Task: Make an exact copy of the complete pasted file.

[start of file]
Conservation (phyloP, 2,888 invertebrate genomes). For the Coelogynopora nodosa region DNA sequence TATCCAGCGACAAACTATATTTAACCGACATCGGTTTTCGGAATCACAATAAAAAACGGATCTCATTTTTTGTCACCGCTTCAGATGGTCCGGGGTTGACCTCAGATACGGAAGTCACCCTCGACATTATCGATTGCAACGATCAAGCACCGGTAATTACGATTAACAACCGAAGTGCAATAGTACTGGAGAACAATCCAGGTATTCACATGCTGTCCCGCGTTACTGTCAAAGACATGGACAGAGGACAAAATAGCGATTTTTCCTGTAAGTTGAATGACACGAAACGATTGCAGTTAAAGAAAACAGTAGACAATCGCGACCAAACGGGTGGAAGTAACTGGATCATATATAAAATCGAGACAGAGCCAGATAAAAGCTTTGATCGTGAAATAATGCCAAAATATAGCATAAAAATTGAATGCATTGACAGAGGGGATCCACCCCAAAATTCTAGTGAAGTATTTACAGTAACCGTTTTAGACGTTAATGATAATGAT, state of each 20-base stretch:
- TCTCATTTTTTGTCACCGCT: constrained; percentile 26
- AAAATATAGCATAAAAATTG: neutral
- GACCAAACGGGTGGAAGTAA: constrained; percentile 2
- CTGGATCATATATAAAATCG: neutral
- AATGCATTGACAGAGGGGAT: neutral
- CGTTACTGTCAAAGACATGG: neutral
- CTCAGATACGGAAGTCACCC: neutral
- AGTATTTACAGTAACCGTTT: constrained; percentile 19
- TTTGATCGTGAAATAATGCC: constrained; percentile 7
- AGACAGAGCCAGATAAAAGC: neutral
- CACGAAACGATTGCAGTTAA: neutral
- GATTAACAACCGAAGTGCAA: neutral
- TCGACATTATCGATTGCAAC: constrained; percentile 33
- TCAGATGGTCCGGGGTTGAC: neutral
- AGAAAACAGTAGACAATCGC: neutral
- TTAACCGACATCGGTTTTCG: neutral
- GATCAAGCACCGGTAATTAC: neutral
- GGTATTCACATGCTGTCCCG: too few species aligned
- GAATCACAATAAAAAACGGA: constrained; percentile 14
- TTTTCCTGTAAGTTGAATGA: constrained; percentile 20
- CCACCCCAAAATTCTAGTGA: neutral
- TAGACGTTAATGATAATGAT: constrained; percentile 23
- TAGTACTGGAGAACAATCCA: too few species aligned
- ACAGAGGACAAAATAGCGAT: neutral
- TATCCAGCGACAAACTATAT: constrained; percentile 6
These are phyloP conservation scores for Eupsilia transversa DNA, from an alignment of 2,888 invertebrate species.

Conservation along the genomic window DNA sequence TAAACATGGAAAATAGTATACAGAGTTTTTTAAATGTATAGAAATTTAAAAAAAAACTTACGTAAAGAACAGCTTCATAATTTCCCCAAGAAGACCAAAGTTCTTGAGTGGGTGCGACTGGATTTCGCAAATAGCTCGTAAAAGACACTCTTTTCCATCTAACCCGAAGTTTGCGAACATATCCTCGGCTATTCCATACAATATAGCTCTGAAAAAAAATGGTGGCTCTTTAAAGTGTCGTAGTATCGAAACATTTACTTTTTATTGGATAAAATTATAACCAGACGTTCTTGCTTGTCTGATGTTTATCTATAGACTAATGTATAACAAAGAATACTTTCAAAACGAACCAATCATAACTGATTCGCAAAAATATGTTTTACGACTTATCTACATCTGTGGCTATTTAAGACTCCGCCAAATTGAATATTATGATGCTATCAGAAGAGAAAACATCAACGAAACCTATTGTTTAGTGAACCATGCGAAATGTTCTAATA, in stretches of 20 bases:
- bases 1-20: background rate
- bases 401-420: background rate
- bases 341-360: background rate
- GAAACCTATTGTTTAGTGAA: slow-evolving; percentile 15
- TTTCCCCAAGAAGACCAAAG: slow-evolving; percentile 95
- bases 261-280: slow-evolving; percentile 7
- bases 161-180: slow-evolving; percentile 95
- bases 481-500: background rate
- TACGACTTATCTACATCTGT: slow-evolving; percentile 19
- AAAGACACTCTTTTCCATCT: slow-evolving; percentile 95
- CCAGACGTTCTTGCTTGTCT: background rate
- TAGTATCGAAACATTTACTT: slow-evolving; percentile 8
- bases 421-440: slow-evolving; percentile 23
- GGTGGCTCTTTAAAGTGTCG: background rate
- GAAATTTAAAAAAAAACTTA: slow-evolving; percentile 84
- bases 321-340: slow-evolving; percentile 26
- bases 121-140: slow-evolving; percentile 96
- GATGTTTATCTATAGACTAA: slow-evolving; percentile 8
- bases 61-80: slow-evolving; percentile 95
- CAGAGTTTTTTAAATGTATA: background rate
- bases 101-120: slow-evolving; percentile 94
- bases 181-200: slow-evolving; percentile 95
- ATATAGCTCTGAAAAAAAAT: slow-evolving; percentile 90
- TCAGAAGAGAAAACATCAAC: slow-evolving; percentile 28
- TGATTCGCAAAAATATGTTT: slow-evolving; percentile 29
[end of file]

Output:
Conservation (phyloP, 2,888 invertebrate genomes). For the Coelogynopora nodosa region DNA sequence TATCCAGCGACAAACTATATTTAACCGACATCGGTTTTCGGAATCACAATAAAAAACGGATCTCATTTTTTGTCACCGCTTCAGATGGTCCGGGGTTGACCTCAGATACGGAAGTCACCCTCGACATTATCGATTGCAACGATCAAGCACCGGTAATTACGATTAACAACCGAAGTGCAATAGTACTGGAGAACAATCCAGGTATTCACATGCTGTCCCGCGTTACTGTCAAAGACATGGACAGAGGACAAAATAGCGATTTTTCCTGTAAGTTGAATGACACGAAACGATTGCAGTTAAAGAAAACAGTAGACAATCGCGACCAAACGGGTGGAAGTAACTGGATCATATATAAAATCGAGACAGAGCCAGATAAAAGCTTTGATCGTGAAATAATGCCAAAATATAGCATAAAAATTGAATGCATTGACAGAGGGGATCCACCCCAAAATTCTAGTGAAGTATTTACAGTAACCGTTTTAGACGTTAATGATAATGAT, state of each 20-base stretch:
- TCTCATTTTTTGTCACCGCT: constrained; percentile 26
- AAAATATAGCATAAAAATTG: neutral
- GACCAAACGGGTGGAAGTAA: constrained; percentile 2
- CTGGATCATATATAAAATCG: neutral
- AATGCATTGACAGAGGGGAT: neutral
- CGTTACTGTCAAAGACATGG: neutral
- CTCAGATACGGAAGTCACCC: neutral
- AGTATTTACAGTAACCGTTT: constrained; percentile 19
- TTTGATCGTGAAATAATGCC: constrained; percentile 7
- AGACAGAGCCAGATAAAAGC: neutral
- CACGAAACGATTGCAGTTAA: neutral
- GATTAACAACCGAAGTGCAA: neutral
- TCGACATTATCGATTGCAAC: constrained; percentile 33
- TCAGATGGTCCGGGGTTGAC: neutral
- AGAAAACAGTAGACAATCGC: neutral
- TTAACCGACATCGGTTTTCG: neutral
- GATCAAGCACCGGTAATTAC: neutral
- GGTATTCACATGCTGTCCCG: too few species aligned
- GAATCACAATAAAAAACGGA: constrained; percentile 14
- TTTTCCTGTAAGTTGAATGA: constrained; percentile 20
- CCACCCCAAAATTCTAGTGA: neutral
- TAGACGTTAATGATAATGAT: constrained; percentile 23
- TAGTACTGGAGAACAATCCA: too few species aligned
- ACAGAGGACAAAATAGCGAT: neutral
- TATCCAGCGACAAACTATAT: constrained; percentile 6
These are phyloP conservation scores for Eupsilia transversa DNA, from an alignment of 2,888 invertebrate species.

Conservation along the genomic window DNA sequence TAAACATGGAAAATAGTATACAGAGTTTTTTAAATGTATAGAAATTTAAAAAAAAACTTACGTAAAGAACAGCTTCATAATTTCCCCAAGAAGACCAAAGTTCTTGAGTGGGTGCGACTGGATTTCGCAAATAGCTCGTAAAAGACACTCTTTTCCATCTAACCCGAAGTTTGCGAACATATCCTCGGCTATTCCATACAATATAGCTCTGAAAAAAAATGGTGGCTCTTTAAAGTGTCGTAGTATCGAAACATTTACTTTTTATTGGATAAAATTATAACCAGACGTTCTTGCTTGTCTGATGTTTATCTATAGACTAATGTATAACAAAGAATACTTTCAAAACGAACCAATCATAACTGATTCGCAAAAATATGTTTTACGACTTATCTACATCTGTGGCTATTTAAGACTCCGCCAAATTGAATATTATGATGCTATCAGAAGAGAAAACATCAACGAAACCTATTGTTTAGTGAACCATGCGAAATGTTCTAATA, in stretches of 20 bases:
- bases 1-20: background rate
- bases 401-420: background rate
- bases 341-360: background rate
- GAAACCTATTGTTTAGTGAA: slow-evolving; percentile 15
- TTTCCCCAAGAAGACCAAAG: slow-evolving; percentile 95
- bases 261-280: slow-evolving; percentile 7
- bases 161-180: slow-evolving; percentile 95
- bases 481-500: background rate
- TACGACTTATCTACATCTGT: slow-evolving; percentile 19
- AAAGACACTCTTTTCCATCT: slow-evolving; percentile 95
- CCAGACGTTCTTGCTTGTCT: background rate
- TAGTATCGAAACATTTACTT: slow-evolving; percentile 8
- bases 421-440: slow-evolving; percentile 23
- GGTGGCTCTTTAAAGTGTCG: background rate
- GAAATTTAAAAAAAAACTTA: slow-evolving; percentile 84
- bases 321-340: slow-evolving; percentile 26
- bases 121-140: slow-evolving; percentile 96
- GATGTTTATCTATAGACTAA: slow-evolving; percentile 8
- bases 61-80: slow-evolving; percentile 95
- CAGAGTTTTTTAAATGTATA: background rate
- bases 101-120: slow-evolving; percentile 94
- bases 181-200: slow-evolving; percentile 95
- ATATAGCTCTGAAAAAAAAT: slow-evolving; percentile 90
- TCAGAAGAGAAAACATCAAC: slow-evolving; percentile 28
- TGATTCGCAAAAATATGTTT: slow-evolving; percentile 29